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Art Review : Rowlandson's Best Is Laughable

January 05, 1985|SUZANNE MUCHNIC | Times Staff Writer

The Huntington Art Gallery's proper British front has never precluded a bit of fun. A witty drawing here, a raucous caricature there and, upon occasion, a whole show of humorous illustrations by the likes of George Cruikshank have established the gallery's longstanding relationship with the institution of English wit.

Huntington Curator Robert R. Wark, a charming gentleman and an erudite scholar, seems to delight in trotting out curiosities and other outrageously funny stuff--all tempered by the propriety we have grown to expect at the most genteel of art museums. His current public offering, a show of about 50 pen-and-watercolor drawings by Thomas Rowlandson, is jolly holiday fare.

Though Rowlandson (1756-1827) also presents his sober (landscape, genre and portrait) side in this show from the Huntington's vast collection, he is at the top of his comic form in such drawings as "Catsqualani," which caricatures Italian soprano Angelica Catalani. The bellowing singer's irreverent title and her state of dishevelment suggest that her voice bears a frightening likeness to a feline in distress.

In "A French Frigate Towing an English Man o' War Into Port," another delicious blend of caption and image, the "French Frigate" is a seductive young woman and the "Man o' War" in her tow is a jowly, potbellied old lecher who prances in lock step with her--despite having to navigate on a peg leg and cane.

That Rowlandson perceived himself as an upright, handsome, intelligent fellow in a world of grotesque fools is suggested by "The Life Class." Here, an artist portrayed as a delicately inspired being in a room of rough-hewn hacks is said to be Rowlandson himself.

This angelic self-image holds true, but far more subtly, in a group of drawings from "Rowlandson's Tour in a Post-Chaise," documenting his 1784 journey through Southwestern England. The artist appears to be young, comely and vulnerable as he sets forth his sketchbook travelogue, often in his most elegant hand. These drawings were done at a turning point, when Rowlandson was beginning to enrich his fluid pen work with watercolor.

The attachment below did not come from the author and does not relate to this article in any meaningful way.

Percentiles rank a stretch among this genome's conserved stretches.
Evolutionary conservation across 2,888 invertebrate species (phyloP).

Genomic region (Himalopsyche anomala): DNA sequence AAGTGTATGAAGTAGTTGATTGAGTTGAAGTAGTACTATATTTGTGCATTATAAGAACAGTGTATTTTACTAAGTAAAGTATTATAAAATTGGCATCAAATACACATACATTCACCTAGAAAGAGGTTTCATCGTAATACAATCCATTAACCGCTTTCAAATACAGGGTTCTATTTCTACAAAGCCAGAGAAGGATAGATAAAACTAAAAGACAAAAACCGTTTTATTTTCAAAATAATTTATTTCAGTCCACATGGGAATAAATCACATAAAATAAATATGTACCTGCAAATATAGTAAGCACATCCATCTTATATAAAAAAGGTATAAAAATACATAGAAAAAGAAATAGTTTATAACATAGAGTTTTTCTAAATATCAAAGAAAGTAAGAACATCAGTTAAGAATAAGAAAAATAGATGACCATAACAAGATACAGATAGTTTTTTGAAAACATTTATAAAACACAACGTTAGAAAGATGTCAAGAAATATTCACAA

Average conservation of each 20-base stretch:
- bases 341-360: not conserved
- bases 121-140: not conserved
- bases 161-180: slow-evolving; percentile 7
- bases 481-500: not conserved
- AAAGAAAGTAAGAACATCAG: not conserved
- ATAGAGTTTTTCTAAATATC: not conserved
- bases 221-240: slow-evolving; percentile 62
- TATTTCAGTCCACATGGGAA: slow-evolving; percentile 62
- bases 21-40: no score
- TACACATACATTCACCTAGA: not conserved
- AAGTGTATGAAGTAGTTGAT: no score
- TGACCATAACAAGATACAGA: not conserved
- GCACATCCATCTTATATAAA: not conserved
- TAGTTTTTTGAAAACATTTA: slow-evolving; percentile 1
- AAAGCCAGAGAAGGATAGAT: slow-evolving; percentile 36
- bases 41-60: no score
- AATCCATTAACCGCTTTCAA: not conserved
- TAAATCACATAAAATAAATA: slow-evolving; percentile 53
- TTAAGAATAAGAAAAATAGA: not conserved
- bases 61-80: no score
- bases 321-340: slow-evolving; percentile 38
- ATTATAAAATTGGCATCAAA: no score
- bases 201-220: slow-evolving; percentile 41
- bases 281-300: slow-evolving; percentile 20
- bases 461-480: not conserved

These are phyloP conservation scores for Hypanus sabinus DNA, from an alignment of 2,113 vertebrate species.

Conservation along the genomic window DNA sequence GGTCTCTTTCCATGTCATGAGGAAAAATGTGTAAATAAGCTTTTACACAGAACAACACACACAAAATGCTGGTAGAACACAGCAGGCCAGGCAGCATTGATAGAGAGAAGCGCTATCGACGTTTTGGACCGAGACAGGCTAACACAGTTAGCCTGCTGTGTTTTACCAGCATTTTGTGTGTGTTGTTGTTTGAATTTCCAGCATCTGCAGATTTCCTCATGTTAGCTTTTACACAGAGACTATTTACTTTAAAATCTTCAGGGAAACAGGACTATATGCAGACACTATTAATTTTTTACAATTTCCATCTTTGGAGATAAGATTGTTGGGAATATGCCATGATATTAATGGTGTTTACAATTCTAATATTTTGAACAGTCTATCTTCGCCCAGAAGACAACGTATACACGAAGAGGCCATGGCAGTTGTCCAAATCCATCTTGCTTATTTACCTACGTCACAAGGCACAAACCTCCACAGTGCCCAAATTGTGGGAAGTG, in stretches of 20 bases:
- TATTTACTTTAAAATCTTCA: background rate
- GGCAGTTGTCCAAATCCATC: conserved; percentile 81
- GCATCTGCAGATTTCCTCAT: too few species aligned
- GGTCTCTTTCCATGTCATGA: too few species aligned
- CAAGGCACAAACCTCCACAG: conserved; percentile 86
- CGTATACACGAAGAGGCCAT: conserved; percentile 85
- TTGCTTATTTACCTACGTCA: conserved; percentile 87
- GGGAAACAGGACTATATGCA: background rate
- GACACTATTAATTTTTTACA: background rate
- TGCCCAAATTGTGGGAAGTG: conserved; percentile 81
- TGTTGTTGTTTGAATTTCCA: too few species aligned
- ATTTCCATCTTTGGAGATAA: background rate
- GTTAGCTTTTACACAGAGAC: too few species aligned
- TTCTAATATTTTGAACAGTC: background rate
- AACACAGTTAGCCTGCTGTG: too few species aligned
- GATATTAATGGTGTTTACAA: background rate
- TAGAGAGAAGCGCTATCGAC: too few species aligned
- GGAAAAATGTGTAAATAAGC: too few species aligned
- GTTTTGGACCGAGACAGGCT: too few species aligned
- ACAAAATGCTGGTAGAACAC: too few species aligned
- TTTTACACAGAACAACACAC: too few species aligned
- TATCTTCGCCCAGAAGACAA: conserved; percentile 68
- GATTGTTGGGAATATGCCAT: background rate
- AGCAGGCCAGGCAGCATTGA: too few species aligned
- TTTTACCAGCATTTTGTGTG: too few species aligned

Some earlier works, such as the uncharacteristically grisly and stiff drawing, "The Dissection," were crosshatched in such detail that they resemble engravings. Drawings done near the end of his career tend to run flaccid. The exhibition concentrates on Rowlandson's prime years while representing most aspects of his varied oeuvre.

The producer of an estimated 10,000 drawings, Rowlandson was the most prolific comic artist working in England in the late 18th and early 19th centuries, and his work is perennially popular. When his wit runs dry, decorative qualities and incisive draftsmanship tend to mollify that lack. And if he took few risks with his comic art, he has entertained a broad audience for more than two centuries.

Avoiding the wicked political parodies of Gillray, he focused his benign humor on middle-class customs and manners and on human foibles and mishaps. A vintage Rowlandson cartoon depicts the upset of a dinner party, a prostitute picking the pocket of her trick or employers sizing up the physical attributes of prospective servants.

He punctures pretensions by lengthening a nose or exaggerating a paunch and sets up an undertow of commentary in vignettes acted out by domestic animals. Cognoscenti and connoisseurs get the back of his hand, while gluttons seem destined to drown in their orgies.

Rowlandson does laughable debauchery better than righteous indignation. When he depicts sailors dropping from exhaustion or "The Press Gang" forcing a young man into military service, the effect is flatly preachy.

In the end, it's the cumulative effect of little moments of brilliance that forms a favorable opinion of Rowlandson. One can't point out many masterpieces in his career; what remains in memory after an extended encounter with Rowlandson is his adroit draftsmanship and a warm sense of humor that enhances life even as it flaunts all its ragged edges.

The exhibition will prolong holiday cheer through Feb. 24. The Huntington is open from 1 to 4:30 p.m., Tuesdays through Sundays.

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